Doug Cuthand argues three reasons for the loss of the Cree language among many speakers over the nineteenth and twentieth centuries. First, residential schools cultivated the prejudice that their language was inferior. While students were still speaking their native language at home, their learning stopped at school. When they left residential schools as adults, they went home and their vocabulary and knowledge of language did not include concepts or forms that an adult speaker who had not been taken to a residential school would have.
Cuthand also argues that the loss of the Cree language can be attributed to the migration of native families away from the reserve, voluntarily or not. Oftentimes, the elders are left on the reserve. This breaks up the traditional intergenerational flow of lingual knowledge from elder to youth.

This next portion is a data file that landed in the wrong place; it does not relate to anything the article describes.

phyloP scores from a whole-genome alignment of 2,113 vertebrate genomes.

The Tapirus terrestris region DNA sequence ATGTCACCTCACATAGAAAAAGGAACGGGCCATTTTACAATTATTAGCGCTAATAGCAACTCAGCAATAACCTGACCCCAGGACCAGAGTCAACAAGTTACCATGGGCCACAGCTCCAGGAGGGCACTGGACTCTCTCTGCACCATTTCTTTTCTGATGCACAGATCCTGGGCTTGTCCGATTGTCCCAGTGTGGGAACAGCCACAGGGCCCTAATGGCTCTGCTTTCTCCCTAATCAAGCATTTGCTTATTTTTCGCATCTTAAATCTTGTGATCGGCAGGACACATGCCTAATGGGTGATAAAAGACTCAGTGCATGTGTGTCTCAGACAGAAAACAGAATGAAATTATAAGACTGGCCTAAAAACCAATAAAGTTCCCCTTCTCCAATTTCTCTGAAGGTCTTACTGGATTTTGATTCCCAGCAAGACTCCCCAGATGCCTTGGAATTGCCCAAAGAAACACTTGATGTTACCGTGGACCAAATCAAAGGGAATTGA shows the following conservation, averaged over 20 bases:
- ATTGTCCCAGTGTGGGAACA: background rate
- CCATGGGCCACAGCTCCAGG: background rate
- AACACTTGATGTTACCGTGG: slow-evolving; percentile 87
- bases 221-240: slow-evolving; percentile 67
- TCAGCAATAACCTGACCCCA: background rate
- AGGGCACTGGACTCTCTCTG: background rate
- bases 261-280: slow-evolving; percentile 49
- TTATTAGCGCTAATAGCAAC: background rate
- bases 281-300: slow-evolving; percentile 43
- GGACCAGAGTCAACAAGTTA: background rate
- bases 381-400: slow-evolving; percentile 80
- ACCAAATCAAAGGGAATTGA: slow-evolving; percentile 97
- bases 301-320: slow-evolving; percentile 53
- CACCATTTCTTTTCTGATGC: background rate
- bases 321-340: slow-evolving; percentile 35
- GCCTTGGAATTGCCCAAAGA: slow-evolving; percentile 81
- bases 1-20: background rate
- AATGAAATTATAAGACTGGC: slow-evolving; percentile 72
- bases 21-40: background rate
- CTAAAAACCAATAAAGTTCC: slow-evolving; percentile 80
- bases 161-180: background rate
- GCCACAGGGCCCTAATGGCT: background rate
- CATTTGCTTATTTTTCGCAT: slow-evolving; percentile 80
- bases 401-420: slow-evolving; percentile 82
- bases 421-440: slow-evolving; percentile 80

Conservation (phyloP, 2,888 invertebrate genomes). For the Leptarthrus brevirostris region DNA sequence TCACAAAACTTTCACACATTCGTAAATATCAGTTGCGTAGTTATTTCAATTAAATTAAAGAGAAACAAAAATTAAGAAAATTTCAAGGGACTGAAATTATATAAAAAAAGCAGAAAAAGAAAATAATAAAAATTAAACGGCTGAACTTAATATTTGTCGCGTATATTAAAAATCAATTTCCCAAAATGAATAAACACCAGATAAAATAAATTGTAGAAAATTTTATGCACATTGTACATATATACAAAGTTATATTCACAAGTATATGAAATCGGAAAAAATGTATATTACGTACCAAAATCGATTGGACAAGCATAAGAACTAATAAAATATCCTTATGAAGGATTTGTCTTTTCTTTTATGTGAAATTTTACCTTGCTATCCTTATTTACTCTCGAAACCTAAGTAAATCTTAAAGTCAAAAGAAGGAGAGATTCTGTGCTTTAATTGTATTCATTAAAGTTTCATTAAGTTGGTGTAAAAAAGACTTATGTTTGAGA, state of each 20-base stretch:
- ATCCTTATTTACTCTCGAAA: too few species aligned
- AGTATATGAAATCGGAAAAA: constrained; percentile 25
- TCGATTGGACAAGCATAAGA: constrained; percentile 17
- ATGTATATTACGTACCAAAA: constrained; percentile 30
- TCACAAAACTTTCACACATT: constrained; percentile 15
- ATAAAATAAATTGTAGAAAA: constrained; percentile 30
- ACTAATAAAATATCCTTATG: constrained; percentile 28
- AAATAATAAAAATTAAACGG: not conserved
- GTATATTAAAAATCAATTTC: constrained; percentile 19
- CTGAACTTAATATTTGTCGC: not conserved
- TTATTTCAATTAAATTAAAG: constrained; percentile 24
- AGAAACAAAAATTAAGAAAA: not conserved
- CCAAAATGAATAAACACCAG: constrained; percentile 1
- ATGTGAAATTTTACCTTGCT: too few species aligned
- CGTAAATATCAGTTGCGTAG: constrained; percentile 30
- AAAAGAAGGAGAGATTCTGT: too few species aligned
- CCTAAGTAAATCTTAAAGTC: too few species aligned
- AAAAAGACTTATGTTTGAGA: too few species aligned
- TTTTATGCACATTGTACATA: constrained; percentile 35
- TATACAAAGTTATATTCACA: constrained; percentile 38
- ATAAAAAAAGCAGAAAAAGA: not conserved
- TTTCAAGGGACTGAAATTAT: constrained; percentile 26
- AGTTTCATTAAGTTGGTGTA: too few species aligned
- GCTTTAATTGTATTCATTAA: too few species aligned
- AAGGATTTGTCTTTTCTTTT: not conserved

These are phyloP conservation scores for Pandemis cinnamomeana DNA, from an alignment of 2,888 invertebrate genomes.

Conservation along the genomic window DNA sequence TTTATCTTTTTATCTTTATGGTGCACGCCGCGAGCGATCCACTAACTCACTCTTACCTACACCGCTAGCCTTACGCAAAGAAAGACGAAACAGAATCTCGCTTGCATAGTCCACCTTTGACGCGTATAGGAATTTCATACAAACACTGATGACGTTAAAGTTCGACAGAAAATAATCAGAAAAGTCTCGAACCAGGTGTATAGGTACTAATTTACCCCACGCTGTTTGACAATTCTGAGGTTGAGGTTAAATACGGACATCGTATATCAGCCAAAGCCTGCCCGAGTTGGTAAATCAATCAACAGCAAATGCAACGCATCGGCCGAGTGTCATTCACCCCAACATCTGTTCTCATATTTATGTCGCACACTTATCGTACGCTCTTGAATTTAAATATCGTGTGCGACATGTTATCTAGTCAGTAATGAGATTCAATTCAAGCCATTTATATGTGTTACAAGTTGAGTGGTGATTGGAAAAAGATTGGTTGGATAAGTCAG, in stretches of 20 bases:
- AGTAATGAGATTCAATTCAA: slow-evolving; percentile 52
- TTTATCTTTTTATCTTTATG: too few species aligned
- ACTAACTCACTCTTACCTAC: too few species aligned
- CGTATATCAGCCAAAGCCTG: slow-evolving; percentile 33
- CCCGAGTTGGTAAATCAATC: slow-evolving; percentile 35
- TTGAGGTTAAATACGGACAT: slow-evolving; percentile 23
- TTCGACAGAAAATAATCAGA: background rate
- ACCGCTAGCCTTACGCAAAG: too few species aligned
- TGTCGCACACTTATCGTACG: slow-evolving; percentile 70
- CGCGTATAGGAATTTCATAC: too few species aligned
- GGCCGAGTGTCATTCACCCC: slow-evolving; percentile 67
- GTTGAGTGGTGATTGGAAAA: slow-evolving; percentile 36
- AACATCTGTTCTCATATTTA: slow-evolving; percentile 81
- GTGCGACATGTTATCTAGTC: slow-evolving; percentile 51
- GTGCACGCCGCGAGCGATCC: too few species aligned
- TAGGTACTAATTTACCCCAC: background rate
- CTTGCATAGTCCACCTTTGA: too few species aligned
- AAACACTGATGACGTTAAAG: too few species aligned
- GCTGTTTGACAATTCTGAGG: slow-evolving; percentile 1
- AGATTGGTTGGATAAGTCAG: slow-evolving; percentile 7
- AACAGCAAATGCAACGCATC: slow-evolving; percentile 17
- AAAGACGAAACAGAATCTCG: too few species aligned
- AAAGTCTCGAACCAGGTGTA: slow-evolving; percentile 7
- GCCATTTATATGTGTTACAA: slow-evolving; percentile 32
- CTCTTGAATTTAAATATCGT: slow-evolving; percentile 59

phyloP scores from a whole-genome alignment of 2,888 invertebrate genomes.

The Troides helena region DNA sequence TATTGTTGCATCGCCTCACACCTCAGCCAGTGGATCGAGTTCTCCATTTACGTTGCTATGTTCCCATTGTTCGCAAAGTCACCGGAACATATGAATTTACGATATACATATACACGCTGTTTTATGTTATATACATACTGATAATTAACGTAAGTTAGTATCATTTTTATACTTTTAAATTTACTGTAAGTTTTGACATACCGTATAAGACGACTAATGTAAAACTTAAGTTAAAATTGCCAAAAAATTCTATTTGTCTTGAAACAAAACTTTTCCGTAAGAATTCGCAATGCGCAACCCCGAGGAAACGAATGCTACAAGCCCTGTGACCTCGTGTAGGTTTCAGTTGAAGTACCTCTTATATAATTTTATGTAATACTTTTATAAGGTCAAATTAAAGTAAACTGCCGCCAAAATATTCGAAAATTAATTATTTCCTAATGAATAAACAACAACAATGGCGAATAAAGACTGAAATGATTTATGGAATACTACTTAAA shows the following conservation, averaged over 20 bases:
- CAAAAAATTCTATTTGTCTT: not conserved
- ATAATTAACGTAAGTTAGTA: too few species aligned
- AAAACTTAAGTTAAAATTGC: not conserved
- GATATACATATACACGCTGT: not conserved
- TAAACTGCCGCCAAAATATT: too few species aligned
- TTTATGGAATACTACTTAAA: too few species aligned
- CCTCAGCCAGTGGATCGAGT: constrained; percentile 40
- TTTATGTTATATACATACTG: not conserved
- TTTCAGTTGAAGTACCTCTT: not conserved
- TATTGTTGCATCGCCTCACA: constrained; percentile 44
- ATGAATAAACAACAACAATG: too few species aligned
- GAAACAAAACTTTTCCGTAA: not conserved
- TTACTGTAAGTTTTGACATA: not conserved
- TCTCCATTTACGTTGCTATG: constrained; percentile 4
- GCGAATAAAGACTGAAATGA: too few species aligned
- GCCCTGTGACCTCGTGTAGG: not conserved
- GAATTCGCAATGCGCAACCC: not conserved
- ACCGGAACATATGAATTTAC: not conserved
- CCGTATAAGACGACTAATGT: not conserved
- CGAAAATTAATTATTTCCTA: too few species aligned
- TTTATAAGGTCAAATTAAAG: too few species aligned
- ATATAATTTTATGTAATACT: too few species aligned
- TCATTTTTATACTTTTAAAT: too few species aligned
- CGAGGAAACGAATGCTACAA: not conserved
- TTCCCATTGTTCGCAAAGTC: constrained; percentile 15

The third point Cuthand argues is that Cree language loss was adopted by the speakers. Parents stopped teaching their children their native language in the belief that doing so would help their children find economic success or avoid discrimination.
The Cree dialect continuum can be divided by many criteria. Dialects spoken in northern Ontario and the southern James Bay, Lanaudière, and Mauricie regions of Quebec differentiate /ʃ/ (sh as in she) and /s/, while those to the west have merged the two phonemes as /s/ and in east the phonemes are merged as either /ʃ/ or /h/. In several dialects, including northern Plains Cree and Woods Cree, the long vowels /eː/ and /iː/ have merged into a single vowel, /iː/. In the Quebec communities of Chisasibi, Whapmagoostui, and Kawawachikamach, the long vowel /eː/ has merged with /aː/.
However, the most transparent phonological variation between different Cree dialects are the reflexes of Proto-Algonquian *l in the modern dialects, as shown below:
|Word for "native person"
|Word for "you"|
|Plains Cree||SK, AB, BC, NT||y||iyiniw||kīya|
|Woods Cree||MB, SK||ð/th||iðiniw/ithiniw||kīða/kītha|
|Swampy Cree||ON, MB, SK||n||ininiw||kīna|
|Northern East Cree||QC||y||iyiyiw||čīy|
|Southern East Cree||QC||y||iyiyū/iyinū||čīy|
|Eastern Innu||QC, NL||n||innu||čīn|
The Plains Cree, speakers of the y dialect, refer to their language as nēhiyawēwin, whereas Woods Cree speakers say nīhithawīwin, and Swampy Cree speakers say nēhinawēwin.